Askari added that she wants a deal that reduces tensions with Western countries, lessens pressure on Iran’s dilapidated economy with meaningful sanctions relief and recognizes what she considers Iran’s right to peacefully enrich uranium as a signatory to the Nuclear Non-Proliferation Treaty (NPT).
“I am looking for a fair deal,” said Ms. Askari.
But what Iran considers its “inalienable right” to enrich uranium — something it has been emphasizing for years — was addressed differently by the US and Iranian representatives here.
Mr. Zarif forcefully insisted that Iran would not only continue enriching uranium — which it argues is rightful according to the NPT — he also referenced “two distinct places” in the agreement that have “a very clear reference to the fact that the Iranian enrichment program will continue and will be a part of any agreement now and in the future.”
But Mr. Kerry reiterated that the US does not recognize any country’s right to uranium enrichment.
“This first step…does not say that Iran has a right to enrichment, no matter what interpretation the Prime Minister made, it is not in this document and there is no right to enrich within the four corners of the NPT,” responded Mr. Kerry.
He added that as per the signed text “it can only be by mutual agreement that enrichment might or might not be able to be decided on in the course of negotiations.”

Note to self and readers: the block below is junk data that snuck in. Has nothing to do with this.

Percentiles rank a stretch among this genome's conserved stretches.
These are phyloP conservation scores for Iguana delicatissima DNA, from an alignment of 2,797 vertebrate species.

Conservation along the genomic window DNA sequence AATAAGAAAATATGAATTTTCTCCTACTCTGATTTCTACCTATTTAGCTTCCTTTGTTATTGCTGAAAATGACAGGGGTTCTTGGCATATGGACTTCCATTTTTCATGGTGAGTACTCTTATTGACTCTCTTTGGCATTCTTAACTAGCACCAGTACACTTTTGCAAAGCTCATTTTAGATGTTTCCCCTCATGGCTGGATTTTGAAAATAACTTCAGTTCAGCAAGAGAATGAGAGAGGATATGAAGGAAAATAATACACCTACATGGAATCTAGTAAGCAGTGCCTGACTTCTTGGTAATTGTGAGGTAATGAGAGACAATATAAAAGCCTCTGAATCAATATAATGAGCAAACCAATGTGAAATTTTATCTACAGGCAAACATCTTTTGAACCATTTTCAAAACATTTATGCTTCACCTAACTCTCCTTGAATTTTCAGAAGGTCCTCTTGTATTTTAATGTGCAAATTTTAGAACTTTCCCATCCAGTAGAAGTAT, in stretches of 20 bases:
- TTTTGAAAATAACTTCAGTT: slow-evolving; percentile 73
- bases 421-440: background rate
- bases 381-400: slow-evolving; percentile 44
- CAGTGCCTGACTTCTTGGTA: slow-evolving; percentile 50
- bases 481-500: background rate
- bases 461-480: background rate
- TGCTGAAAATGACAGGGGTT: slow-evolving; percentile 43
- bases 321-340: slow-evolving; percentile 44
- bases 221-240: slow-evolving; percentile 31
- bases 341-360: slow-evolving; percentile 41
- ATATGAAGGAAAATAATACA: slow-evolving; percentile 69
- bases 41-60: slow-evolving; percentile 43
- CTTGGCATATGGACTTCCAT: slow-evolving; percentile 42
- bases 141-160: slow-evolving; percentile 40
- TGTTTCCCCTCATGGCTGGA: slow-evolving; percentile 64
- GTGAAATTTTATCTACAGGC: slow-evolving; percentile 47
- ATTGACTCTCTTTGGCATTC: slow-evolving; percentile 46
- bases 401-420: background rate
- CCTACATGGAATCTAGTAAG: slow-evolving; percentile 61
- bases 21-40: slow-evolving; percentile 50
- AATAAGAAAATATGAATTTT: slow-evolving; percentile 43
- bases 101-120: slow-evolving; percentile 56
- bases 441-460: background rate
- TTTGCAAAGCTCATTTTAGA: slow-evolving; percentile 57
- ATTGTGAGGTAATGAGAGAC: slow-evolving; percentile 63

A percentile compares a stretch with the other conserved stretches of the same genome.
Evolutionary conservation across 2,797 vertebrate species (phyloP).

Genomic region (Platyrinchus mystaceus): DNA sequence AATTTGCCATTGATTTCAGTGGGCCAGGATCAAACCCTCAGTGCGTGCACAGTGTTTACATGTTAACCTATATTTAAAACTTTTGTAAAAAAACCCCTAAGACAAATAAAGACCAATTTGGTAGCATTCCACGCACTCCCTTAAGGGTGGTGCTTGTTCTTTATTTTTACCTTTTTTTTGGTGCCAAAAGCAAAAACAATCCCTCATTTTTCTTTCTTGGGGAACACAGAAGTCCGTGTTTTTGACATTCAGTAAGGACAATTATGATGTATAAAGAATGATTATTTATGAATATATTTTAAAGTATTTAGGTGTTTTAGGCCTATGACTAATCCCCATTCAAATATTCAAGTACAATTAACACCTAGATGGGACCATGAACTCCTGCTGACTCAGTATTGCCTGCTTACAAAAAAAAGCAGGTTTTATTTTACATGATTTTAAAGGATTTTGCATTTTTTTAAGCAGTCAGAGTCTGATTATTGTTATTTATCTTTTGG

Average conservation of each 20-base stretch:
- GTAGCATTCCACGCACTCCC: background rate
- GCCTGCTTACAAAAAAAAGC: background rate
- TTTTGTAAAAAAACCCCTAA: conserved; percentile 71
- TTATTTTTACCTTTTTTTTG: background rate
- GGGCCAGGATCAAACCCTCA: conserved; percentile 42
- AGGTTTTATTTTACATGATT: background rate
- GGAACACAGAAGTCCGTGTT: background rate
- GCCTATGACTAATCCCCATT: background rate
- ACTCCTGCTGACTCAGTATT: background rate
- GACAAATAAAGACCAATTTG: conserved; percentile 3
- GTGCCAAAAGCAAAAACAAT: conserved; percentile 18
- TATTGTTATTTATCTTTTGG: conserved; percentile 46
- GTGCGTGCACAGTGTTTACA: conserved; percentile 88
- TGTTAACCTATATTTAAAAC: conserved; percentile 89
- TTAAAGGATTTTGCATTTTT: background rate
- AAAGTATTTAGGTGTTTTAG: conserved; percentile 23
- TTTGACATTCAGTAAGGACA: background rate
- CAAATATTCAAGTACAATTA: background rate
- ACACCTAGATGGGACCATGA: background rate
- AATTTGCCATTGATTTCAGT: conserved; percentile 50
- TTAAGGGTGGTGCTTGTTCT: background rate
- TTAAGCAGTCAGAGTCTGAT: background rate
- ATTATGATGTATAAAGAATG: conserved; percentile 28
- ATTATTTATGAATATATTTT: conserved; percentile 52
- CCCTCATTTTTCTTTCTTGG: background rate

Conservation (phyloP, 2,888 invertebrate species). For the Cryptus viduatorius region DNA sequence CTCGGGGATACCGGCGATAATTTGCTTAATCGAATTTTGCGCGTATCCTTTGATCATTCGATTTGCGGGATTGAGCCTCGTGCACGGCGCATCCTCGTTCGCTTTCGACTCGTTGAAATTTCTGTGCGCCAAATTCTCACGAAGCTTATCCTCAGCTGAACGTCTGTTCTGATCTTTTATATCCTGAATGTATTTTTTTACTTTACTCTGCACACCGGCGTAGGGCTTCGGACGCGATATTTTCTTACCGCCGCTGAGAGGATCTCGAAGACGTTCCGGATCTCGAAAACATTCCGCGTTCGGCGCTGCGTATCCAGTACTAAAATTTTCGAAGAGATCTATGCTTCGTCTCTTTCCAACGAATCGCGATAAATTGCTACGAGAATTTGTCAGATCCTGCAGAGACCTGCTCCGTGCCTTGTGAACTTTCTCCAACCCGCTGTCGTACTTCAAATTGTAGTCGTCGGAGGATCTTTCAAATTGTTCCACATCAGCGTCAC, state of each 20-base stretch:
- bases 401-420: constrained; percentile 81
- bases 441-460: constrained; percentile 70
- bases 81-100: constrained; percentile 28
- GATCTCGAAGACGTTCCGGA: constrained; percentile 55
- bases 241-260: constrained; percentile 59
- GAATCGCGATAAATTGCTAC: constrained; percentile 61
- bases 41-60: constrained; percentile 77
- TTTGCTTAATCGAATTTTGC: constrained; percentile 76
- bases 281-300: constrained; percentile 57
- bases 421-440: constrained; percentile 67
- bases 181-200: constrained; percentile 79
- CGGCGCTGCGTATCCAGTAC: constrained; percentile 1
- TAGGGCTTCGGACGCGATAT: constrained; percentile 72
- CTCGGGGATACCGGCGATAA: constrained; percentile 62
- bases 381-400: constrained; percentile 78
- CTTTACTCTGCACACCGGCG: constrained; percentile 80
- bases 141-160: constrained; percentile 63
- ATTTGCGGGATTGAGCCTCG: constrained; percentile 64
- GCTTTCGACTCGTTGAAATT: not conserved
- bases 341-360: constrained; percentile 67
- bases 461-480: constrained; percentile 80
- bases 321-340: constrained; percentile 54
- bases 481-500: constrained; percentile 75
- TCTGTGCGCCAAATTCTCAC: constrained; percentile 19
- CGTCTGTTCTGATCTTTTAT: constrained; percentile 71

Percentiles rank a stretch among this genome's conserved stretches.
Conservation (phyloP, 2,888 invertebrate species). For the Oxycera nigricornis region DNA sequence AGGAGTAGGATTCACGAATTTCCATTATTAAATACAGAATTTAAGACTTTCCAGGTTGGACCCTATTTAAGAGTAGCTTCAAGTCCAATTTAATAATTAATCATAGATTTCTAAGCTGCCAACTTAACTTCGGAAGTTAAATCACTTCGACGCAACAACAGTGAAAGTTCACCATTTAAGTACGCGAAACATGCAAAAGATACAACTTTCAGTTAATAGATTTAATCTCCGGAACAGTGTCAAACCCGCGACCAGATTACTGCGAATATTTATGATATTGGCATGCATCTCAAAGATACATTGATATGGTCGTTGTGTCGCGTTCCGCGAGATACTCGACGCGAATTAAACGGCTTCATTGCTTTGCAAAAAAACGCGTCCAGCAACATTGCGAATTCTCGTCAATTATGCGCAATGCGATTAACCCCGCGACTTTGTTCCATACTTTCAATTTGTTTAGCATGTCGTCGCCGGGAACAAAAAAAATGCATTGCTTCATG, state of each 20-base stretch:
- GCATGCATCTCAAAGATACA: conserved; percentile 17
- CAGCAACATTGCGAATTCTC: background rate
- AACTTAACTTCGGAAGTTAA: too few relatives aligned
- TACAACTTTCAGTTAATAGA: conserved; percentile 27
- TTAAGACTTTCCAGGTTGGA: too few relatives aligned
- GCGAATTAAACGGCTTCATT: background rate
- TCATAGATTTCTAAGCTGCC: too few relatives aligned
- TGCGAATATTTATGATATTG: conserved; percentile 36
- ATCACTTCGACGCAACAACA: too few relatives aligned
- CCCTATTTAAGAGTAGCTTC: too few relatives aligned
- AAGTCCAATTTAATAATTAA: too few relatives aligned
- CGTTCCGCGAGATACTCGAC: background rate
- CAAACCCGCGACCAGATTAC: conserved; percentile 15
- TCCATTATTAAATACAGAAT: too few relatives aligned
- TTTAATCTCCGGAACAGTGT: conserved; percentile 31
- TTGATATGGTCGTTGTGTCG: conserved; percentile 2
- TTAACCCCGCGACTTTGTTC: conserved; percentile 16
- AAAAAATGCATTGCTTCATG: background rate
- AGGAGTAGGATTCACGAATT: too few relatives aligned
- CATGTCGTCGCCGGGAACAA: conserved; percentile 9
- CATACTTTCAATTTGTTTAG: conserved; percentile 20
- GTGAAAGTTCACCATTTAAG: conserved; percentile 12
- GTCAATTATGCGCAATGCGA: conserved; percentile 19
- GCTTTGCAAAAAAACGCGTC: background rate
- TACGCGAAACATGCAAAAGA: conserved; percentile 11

Early criticism and relief
“We can expect a strong amount of pushback from critics in the US and Israel, and we’ll have to see how hardliners in Iran react,” Alireza Nader, an international policy analyst at the RAND Corporation, told IPS.
Though Mr. Kerry stressed that this agreement will bring security to the region and make US ally Israel “safer”, Israeli Prime Minister Bibi Netanyahu today called the deal reached in Geneva “a historic mistake”.
Key members of the US Congress also criticized the deal shortly after it was announced.
“Unless the agreement requires dismantling of the Iranian centrifuges, we really haven’t gained anything,” tweeted the hawkish Republican Senator Lindsay Graham.
“You’re going to see a bipartisan effort that enrichment is not in the final agreement,” said Senator Bob Corker, the ranking Republican on the Senate Foreign Relations Committee, on Fox News Sunday.
In his speech, Mr. Kerry said he looked forward to working with Congress in upcoming discussions over the deal but also acknowledged a Presidential “possibility of a veto” in an apparent reference to Congress trying to pass more sanctions on Iran during this phase of the deal.
Perhaps in some acknowledgement of this challenge ahead, he also said: “The next phase, let me be clear, will be even more difficult, and we need to be honest about it. But it will also be even more consequential.”
At least Iran’s team has returned to much praise from Iranians who have been expressing their joy since news of the deal broke through interviews with IPS and various illegal social media networks in Iran.
Iran’s Supreme Leader Ali Khamenei also expressed his blessing for the results described by the negotiators through a Tweet and a letter addressed to President Rouhani.
“The content of the agreement will be closely examined, but generally speaking, the mere fact of an agreement has lead to a sigh of relief for most Iranians,” Farideh Farhi, an independent scholar at the University of Hawaii who has been in Iran for the last several months, told IPS.
“It signals a desire for de-escalation from all sides, away from a troubling dynamic that many feared would not only mean more economic hardship but also eventually war,” she said.
Photo: Representatives from Iran and 6 world powers sign a nuclear deal in Geneva on Nov. 24, 2013.